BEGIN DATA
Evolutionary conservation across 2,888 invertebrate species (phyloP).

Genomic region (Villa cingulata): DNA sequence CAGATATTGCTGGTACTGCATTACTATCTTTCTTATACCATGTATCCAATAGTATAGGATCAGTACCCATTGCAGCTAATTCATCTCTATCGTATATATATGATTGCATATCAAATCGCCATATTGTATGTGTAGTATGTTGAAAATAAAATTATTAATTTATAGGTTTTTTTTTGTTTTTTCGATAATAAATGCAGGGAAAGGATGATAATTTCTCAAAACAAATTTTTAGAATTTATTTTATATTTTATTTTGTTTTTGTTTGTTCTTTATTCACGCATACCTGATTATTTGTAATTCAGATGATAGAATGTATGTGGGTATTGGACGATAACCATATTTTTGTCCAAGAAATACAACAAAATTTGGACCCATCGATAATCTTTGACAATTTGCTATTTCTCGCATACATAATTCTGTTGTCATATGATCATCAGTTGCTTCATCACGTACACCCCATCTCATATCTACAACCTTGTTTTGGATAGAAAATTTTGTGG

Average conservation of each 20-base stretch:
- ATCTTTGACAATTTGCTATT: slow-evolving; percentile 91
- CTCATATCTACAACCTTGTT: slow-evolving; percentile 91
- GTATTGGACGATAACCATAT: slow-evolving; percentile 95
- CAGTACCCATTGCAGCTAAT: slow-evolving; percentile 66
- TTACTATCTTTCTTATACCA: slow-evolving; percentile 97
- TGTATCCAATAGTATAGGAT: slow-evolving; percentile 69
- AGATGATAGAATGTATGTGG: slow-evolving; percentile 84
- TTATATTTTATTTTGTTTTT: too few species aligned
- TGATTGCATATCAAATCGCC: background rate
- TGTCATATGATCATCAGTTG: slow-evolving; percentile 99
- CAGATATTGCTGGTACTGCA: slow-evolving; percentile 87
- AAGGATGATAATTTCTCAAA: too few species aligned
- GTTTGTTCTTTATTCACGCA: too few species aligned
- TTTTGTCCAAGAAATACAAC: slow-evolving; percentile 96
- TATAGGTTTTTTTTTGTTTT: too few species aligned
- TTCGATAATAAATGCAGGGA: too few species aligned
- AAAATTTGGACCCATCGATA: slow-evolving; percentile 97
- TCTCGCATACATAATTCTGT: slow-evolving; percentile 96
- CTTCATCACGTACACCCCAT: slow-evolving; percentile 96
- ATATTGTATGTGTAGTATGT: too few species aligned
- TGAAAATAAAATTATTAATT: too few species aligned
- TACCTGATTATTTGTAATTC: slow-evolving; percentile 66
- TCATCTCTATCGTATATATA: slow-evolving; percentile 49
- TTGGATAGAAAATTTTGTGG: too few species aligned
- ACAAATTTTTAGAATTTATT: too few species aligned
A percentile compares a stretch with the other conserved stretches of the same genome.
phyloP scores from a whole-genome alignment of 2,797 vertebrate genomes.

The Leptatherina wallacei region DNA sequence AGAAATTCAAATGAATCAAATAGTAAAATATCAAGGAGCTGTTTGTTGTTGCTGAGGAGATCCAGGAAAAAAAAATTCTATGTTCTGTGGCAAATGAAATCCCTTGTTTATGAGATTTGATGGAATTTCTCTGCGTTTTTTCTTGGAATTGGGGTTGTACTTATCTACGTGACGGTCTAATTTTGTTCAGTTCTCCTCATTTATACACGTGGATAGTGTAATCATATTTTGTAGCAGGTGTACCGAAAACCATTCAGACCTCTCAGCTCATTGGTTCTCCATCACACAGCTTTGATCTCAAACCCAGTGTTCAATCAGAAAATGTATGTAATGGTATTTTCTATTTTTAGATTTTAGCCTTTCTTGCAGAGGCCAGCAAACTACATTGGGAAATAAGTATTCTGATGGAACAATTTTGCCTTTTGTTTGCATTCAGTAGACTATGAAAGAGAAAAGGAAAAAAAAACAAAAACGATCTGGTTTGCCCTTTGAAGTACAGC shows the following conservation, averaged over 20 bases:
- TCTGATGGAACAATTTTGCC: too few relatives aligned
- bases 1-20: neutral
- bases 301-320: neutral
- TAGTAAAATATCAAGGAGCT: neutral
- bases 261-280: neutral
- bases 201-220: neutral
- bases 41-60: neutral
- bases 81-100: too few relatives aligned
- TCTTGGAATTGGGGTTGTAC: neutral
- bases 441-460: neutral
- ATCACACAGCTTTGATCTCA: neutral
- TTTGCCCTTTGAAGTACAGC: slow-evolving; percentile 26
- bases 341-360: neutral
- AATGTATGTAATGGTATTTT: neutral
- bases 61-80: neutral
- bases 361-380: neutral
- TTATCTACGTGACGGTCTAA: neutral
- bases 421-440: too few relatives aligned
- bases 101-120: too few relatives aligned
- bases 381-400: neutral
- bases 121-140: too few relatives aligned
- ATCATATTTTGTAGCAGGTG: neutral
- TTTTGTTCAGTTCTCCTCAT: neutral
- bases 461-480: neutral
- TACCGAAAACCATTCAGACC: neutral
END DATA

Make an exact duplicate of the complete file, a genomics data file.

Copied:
Evolutionary conservation across 2,888 invertebrate species (phyloP).

Genomic region (Villa cingulata): DNA sequence CAGATATTGCTGGTACTGCATTACTATCTTTCTTATACCATGTATCCAATAGTATAGGATCAGTACCCATTGCAGCTAATTCATCTCTATCGTATATATATGATTGCATATCAAATCGCCATATTGTATGTGTAGTATGTTGAAAATAAAATTATTAATTTATAGGTTTTTTTTTGTTTTTTCGATAATAAATGCAGGGAAAGGATGATAATTTCTCAAAACAAATTTTTAGAATTTATTTTATATTTTATTTTGTTTTTGTTTGTTCTTTATTCACGCATACCTGATTATTTGTAATTCAGATGATAGAATGTATGTGGGTATTGGACGATAACCATATTTTTGTCCAAGAAATACAACAAAATTTGGACCCATCGATAATCTTTGACAATTTGCTATTTCTCGCATACATAATTCTGTTGTCATATGATCATCAGTTGCTTCATCACGTACACCCCATCTCATATCTACAACCTTGTTTTGGATAGAAAATTTTGTGG

Average conservation of each 20-base stretch:
- ATCTTTGACAATTTGCTATT: slow-evolving; percentile 91
- CTCATATCTACAACCTTGTT: slow-evolving; percentile 91
- GTATTGGACGATAACCATAT: slow-evolving; percentile 95
- CAGTACCCATTGCAGCTAAT: slow-evolving; percentile 66
- TTACTATCTTTCTTATACCA: slow-evolving; percentile 97
- TGTATCCAATAGTATAGGAT: slow-evolving; percentile 69
- AGATGATAGAATGTATGTGG: slow-evolving; percentile 84
- TTATATTTTATTTTGTTTTT: too few species aligned
- TGATTGCATATCAAATCGCC: background rate
- TGTCATATGATCATCAGTTG: slow-evolving; percentile 99
- CAGATATTGCTGGTACTGCA: slow-evolving; percentile 87
- AAGGATGATAATTTCTCAAA: too few species aligned
- GTTTGTTCTTTATTCACGCA: too few species aligned
- TTTTGTCCAAGAAATACAAC: slow-evolving; percentile 96
- TATAGGTTTTTTTTTGTTTT: too few species aligned
- TTCGATAATAAATGCAGGGA: too few species aligned
- AAAATTTGGACCCATCGATA: slow-evolving; percentile 97
- TCTCGCATACATAATTCTGT: slow-evolving; percentile 96
- CTTCATCACGTACACCCCAT: slow-evolving; percentile 96
- ATATTGTATGTGTAGTATGT: too few species aligned
- TGAAAATAAAATTATTAATT: too few species aligned
- TACCTGATTATTTGTAATTC: slow-evolving; percentile 66
- TCATCTCTATCGTATATATA: slow-evolving; percentile 49
- TTGGATAGAAAATTTTGTGG: too few species aligned
- ACAAATTTTTAGAATTTATT: too few species aligned
A percentile compares a stretch with the other conserved stretches of the same genome.
phyloP scores from a whole-genome alignment of 2,797 vertebrate genomes.

The Leptatherina wallacei region DNA sequence AGAAATTCAAATGAATCAAATAGTAAAATATCAAGGAGCTGTTTGTTGTTGCTGAGGAGATCCAGGAAAAAAAAATTCTATGTTCTGTGGCAAATGAAATCCCTTGTTTATGAGATTTGATGGAATTTCTCTGCGTTTTTTCTTGGAATTGGGGTTGTACTTATCTACGTGACGGTCTAATTTTGTTCAGTTCTCCTCATTTATACACGTGGATAGTGTAATCATATTTTGTAGCAGGTGTACCGAAAACCATTCAGACCTCTCAGCTCATTGGTTCTCCATCACACAGCTTTGATCTCAAACCCAGTGTTCAATCAGAAAATGTATGTAATGGTATTTTCTATTTTTAGATTTTAGCCTTTCTTGCAGAGGCCAGCAAACTACATTGGGAAATAAGTATTCTGATGGAACAATTTTGCCTTTTGTTTGCATTCAGTAGACTATGAAAGAGAAAAGGAAAAAAAAACAAAAACGATCTGGTTTGCCCTTTGAAGTACAGC shows the following conservation, averaged over 20 bases:
- TCTGATGGAACAATTTTGCC: too few relatives aligned
- bases 1-20: neutral
- bases 301-320: neutral
- TAGTAAAATATCAAGGAGCT: neutral
- bases 261-280: neutral
- bases 201-220: neutral
- bases 41-60: neutral
- bases 81-100: too few relatives aligned
- TCTTGGAATTGGGGTTGTAC: neutral
- bases 441-460: neutral
- ATCACACAGCTTTGATCTCA: neutral
- TTTGCCCTTTGAAGTACAGC: slow-evolving; percentile 26
- bases 341-360: neutral
- AATGTATGTAATGGTATTTT: neutral
- bases 61-80: neutral
- bases 361-380: neutral
- TTATCTACGTGACGGTCTAA: neutral
- bases 421-440: too few relatives aligned
- bases 101-120: too few relatives aligned
- bases 381-400: neutral
- bases 121-140: too few relatives aligned
- ATCATATTTTGTAGCAGGTG: neutral
- TTTTGTTCAGTTCTCCTCAT: neutral
- bases 461-480: neutral
- TACCGAAAACCATTCAGACC: neutral